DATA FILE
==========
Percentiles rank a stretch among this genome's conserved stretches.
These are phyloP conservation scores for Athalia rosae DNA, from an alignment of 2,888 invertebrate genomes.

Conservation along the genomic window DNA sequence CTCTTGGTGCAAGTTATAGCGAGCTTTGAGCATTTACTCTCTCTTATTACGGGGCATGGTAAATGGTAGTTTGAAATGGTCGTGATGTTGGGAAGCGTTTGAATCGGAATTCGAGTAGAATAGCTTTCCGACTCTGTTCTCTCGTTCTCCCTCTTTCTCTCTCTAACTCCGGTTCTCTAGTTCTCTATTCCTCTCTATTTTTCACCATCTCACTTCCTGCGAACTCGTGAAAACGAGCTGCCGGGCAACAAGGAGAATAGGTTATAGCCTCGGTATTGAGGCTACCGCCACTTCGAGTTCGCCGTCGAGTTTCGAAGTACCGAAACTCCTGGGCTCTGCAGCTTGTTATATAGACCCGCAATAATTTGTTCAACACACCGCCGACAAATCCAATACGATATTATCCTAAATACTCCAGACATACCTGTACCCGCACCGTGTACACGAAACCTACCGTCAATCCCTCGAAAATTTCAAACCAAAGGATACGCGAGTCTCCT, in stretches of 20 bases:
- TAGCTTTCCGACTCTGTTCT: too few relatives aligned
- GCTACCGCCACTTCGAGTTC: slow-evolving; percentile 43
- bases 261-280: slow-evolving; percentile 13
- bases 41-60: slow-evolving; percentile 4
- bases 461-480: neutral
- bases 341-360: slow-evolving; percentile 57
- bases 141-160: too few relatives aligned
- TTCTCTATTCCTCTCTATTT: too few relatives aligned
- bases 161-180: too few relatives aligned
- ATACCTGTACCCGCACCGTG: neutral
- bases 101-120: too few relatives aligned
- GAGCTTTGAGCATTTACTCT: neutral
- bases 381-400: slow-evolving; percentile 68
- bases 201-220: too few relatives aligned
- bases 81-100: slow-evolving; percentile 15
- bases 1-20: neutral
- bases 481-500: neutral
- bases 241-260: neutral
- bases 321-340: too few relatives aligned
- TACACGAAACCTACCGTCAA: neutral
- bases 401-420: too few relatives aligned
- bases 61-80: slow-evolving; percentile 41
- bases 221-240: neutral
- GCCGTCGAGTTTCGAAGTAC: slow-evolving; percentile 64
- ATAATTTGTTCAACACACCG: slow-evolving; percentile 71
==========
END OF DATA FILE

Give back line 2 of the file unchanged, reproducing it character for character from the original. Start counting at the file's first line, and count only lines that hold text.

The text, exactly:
These are phyloP conservation scores for Athalia rosae DNA, from an alignment of 2,888 invertebrate genomes.